STUDY FINDS APPLE CARPLAY, ANDROID AUTO LESS DISTRACTING THAN AUTOMAKER INFOTAINMENT
AAA Foundation study finds built-in vehicle infotainment systems require more attention
The study could have implications for future automotive technology development.
The study examined five 2017 and 2018 vehicles to determine how much visual and mental demand was placed on drivers for tasks including: selecting or programming audio entertainment, calling and dialing, text messaging and programming navigation. The vehicles selected — the 2017 Honda Ridgeline RTL-E, 2017 Ford Mustang GT, 2018 Chevrolet Silverado LT, 2018 Kia Optima and 2018 Ram 1500 Laramie — were chosen based on whether the built-in system supported CarPlay and Android Auto.
In the study, the Kia Optima, Chevrolet Silverado and Ram 1500 generated overall moderate demand, while the Honda Ridgeline and Ford Mustang generated very high demand.
Also examined: Demand associated with completing tasks based on using voice commands, touch screens or other interactive technologies, and how the demand varies across vehicles and systems. These controls can contribute to distracted driving, which — according to the National Highway Traffic Safety Administration — results in more than 390,000 injuries and 3,500 deaths per year.
The AAA study found that “CarPlay and Android Auto systems generated an overall moderate level of demand, whereas the built-in (native) systems led to overall very high levels of demand.”
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The study also noted:
- With different types of tasks, CarPlay and Android Auto systems were less demanding than built-in infotainment systems, though CarPlay had lower overall demand than Android Auto for sending text messages, while Android Auto had lower overall demand than CarPlay for programming navigation
- With mode of interaction, visual demand associated with CarPlay and Android Auto was lower for both auditory/vocal and center stack interactions compared with built-in systems. “For CarPlay, demand levels were nominally lower with center stack interac-tions than for auditory/vocal interactions. For Android Auto, de-mand levels were lower with auditory/vocal interactions than for center stack interactions,” according to the study.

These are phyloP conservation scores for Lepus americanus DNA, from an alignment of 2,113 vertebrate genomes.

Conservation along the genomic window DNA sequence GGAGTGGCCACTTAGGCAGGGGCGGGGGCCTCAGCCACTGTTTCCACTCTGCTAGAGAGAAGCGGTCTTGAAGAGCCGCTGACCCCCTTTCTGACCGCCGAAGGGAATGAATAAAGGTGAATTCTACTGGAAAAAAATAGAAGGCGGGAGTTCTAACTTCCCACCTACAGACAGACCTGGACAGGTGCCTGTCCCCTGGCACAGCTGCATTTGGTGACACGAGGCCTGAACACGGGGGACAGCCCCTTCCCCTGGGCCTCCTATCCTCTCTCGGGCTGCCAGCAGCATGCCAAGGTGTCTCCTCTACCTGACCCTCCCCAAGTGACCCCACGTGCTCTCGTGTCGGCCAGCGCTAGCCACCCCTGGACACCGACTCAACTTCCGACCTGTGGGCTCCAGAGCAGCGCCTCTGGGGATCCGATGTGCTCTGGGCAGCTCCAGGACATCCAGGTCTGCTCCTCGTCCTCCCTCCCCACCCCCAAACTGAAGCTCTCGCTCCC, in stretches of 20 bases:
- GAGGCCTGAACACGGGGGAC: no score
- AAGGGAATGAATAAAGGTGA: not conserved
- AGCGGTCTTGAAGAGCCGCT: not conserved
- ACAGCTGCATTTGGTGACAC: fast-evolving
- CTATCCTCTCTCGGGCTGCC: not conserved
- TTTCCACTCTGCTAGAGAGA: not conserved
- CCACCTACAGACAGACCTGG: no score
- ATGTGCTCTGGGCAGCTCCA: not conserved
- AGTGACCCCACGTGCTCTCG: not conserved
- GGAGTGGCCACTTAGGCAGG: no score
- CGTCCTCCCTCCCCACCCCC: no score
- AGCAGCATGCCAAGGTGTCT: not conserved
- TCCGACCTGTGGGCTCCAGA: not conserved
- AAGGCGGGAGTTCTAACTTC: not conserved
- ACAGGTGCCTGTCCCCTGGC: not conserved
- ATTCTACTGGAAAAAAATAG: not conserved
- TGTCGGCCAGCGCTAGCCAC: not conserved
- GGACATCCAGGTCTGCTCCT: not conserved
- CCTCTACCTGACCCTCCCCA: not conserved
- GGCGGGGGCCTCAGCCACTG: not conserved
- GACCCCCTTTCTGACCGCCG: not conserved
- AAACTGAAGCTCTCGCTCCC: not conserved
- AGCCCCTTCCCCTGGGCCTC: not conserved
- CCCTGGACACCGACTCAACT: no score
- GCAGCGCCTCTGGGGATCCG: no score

- With different vehicle makes and models, two of the five built-in infotainment systems generated very high levels of demand over-all and three generated moderately high levels of overall demand. For CarPlay and Android Auto, three vehicles generated overall high levels of demand and two vehicles generated overall moder-ate levels, though both systems also varied in overall demand de-pending on the vehicle
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CarPlay and Android Auto were 5 seconds faster on average than the vehicle’s native system when making a call and 15 seconds faster when programming navigation, the research found, timing that could significantly reduce the time drivers spend looking away from the road and steering wheel.
“Google and Apple are proving that it is possible to reduce the level of demand in-vehicle infotainment technology places on drivers,” David Yang, executive director of the AAA Foundation for Traffic Safety, said in the AAA release. “While improvements are necessary before any of the systems can be considered safe to use while driving, this research shows that smartphone-based software has the potential to offer a simpler, more familiar design that is less confusing to drivers, and therefore less demanding.”
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Kia, in an email statement, said: “Kia Motors America places a priority on safety and will carefully evaluate the results of this study, along with others, as part of our ongoing commitment to continuous improvement.”
AAA also evaluated distraction levels caused by built-in infotainment systems in 10 new 2017 and 2018 vehicles, expanding on previous research, and found that none of the 10 vehicle infotainment systems produced low demand, while six systems generated high or very high demand on drivers.
Earlier, the AAA Foundation for Traffic Safety assessed 30 vehicles from a variety of manufacturers and the demand generated by built-in infotainment systems with tasks such as voice commands and sending text messages. Now that manufacturers provide access to CarPlay and Android Auto, the driver can perform these tasks through the vehicle’s interface.
“Why Apple CarPlay, Android Auto were found to be less distracting than built-in auto systems” was originally published by Automotive News on 6/27.
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